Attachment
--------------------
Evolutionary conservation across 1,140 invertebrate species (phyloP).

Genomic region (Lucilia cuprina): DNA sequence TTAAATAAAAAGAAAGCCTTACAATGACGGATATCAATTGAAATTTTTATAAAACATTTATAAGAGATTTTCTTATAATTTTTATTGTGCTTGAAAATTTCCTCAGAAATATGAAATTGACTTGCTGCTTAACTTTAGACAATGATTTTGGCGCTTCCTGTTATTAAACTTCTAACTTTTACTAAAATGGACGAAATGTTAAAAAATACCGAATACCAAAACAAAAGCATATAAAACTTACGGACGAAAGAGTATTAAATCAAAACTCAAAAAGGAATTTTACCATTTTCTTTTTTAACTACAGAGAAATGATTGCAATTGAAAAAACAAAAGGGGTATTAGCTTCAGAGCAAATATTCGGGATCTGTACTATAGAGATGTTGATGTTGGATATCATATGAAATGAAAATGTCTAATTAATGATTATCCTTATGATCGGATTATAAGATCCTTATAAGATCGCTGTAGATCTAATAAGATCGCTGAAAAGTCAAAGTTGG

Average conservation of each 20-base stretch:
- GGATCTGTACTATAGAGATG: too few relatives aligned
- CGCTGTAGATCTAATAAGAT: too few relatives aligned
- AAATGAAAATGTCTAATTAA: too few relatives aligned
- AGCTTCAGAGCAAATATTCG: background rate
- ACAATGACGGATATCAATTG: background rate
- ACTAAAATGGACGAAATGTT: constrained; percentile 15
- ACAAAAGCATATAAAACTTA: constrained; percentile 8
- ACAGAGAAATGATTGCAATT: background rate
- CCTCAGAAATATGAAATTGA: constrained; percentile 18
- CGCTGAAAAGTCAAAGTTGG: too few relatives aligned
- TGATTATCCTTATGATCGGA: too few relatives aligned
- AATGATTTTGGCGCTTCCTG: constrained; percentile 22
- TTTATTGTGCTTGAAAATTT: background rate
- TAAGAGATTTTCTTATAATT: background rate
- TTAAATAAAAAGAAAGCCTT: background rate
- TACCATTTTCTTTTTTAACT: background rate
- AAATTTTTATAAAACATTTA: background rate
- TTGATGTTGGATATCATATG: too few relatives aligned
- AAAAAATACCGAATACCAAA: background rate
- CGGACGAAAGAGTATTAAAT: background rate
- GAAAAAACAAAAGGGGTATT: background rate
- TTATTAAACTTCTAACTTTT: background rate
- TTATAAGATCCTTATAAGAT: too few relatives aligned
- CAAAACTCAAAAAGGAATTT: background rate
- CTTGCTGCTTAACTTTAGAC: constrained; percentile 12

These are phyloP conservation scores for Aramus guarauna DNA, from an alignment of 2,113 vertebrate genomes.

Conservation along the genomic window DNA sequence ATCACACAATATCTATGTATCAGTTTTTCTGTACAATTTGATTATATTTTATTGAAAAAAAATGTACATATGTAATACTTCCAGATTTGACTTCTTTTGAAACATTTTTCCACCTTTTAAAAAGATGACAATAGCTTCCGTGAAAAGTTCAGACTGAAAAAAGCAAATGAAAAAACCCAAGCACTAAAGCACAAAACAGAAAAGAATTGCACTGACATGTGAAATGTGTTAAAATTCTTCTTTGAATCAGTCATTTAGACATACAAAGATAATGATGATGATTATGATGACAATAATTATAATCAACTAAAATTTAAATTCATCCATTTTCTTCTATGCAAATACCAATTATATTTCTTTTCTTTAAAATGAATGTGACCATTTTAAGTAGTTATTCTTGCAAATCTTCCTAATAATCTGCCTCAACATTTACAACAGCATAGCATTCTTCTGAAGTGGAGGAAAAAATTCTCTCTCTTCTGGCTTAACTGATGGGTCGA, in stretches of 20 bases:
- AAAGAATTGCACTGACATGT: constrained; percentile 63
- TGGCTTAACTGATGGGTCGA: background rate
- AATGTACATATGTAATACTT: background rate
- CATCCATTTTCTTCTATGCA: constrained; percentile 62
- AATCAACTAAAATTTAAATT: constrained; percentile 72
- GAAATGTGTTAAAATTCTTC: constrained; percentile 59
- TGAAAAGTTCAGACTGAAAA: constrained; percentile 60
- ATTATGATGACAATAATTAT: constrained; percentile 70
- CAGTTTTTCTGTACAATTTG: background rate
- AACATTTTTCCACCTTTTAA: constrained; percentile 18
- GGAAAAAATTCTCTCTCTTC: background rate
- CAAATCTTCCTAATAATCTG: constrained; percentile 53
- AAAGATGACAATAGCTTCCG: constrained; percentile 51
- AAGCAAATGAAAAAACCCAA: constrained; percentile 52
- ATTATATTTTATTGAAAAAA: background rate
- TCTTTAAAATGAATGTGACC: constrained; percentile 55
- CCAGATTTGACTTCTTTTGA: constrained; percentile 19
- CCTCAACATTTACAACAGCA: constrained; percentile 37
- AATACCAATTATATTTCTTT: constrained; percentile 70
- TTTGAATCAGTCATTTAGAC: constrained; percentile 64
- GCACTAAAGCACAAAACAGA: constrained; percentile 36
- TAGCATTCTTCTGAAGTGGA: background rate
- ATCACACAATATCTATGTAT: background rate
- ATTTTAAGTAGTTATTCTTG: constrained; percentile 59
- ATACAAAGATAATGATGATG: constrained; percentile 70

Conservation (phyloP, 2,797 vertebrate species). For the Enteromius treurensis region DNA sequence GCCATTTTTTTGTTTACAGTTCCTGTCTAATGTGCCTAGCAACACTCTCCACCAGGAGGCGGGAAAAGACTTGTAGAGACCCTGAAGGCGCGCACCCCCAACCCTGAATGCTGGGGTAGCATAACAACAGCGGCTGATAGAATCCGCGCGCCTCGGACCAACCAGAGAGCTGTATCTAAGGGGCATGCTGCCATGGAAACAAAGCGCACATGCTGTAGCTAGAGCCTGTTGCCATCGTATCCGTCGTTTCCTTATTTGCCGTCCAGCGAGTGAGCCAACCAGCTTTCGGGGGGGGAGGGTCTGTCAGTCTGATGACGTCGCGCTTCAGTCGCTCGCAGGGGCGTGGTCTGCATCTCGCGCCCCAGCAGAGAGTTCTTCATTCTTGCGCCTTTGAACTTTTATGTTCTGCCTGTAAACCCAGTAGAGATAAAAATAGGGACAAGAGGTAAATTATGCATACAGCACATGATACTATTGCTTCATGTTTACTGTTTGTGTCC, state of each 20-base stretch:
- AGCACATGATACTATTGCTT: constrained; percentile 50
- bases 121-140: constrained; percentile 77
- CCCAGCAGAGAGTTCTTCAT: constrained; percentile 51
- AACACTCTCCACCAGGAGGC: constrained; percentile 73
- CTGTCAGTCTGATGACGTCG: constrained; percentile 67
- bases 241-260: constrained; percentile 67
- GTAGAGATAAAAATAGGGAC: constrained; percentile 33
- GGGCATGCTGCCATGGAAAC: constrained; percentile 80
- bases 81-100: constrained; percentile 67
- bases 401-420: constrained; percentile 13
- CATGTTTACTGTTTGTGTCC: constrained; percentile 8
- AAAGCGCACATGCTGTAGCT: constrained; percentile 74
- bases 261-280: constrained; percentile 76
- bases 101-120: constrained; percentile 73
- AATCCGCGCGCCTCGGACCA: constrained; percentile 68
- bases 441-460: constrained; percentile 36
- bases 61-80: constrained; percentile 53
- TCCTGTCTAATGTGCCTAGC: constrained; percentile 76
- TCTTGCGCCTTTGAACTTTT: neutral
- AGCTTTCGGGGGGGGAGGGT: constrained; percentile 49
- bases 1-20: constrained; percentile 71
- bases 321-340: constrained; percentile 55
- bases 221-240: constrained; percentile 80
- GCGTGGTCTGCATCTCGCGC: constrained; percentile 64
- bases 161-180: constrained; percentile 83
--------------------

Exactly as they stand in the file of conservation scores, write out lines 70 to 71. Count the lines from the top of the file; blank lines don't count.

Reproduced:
- bases 101-120: constrained; percentile 73
- AATCCGCGCGCCTCGGACCA: constrained; percentile 68